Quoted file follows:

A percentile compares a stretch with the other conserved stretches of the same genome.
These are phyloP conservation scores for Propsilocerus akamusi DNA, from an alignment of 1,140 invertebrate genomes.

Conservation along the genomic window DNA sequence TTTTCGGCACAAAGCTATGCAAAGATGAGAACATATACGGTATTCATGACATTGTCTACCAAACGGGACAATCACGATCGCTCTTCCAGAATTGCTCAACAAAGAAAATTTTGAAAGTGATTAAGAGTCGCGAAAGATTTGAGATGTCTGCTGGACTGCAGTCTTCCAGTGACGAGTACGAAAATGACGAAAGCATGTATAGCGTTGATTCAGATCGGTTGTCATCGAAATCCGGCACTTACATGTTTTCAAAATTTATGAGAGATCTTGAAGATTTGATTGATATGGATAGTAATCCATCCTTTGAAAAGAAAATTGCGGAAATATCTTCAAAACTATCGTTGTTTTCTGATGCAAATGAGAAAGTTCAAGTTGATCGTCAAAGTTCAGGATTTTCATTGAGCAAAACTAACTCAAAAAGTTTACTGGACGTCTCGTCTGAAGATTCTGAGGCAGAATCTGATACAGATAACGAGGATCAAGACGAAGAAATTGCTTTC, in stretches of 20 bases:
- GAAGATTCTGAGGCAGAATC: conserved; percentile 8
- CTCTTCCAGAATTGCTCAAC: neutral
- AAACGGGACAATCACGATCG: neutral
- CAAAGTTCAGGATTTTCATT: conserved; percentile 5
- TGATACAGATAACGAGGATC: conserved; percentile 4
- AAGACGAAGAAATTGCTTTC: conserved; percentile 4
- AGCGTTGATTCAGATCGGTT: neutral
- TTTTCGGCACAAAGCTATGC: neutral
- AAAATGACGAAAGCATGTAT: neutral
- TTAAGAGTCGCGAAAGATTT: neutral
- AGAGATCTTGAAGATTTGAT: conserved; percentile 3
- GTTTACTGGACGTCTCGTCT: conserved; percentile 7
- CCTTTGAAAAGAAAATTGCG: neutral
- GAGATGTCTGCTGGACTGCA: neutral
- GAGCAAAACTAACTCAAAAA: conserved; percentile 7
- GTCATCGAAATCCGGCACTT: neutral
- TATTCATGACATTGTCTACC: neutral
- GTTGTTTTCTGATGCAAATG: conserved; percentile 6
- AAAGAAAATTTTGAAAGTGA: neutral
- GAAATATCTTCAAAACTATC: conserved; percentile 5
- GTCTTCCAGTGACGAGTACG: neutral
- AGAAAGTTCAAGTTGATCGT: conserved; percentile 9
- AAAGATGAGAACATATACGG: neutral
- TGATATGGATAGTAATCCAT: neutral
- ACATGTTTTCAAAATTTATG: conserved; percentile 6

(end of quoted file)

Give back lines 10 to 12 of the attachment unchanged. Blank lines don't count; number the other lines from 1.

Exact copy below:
- AGCGTTGATTCAGATCGGTT: neutral
- TTTTCGGCACAAAGCTATGC: neutral
- AAAATGACGAAAGCATGTAT: neutral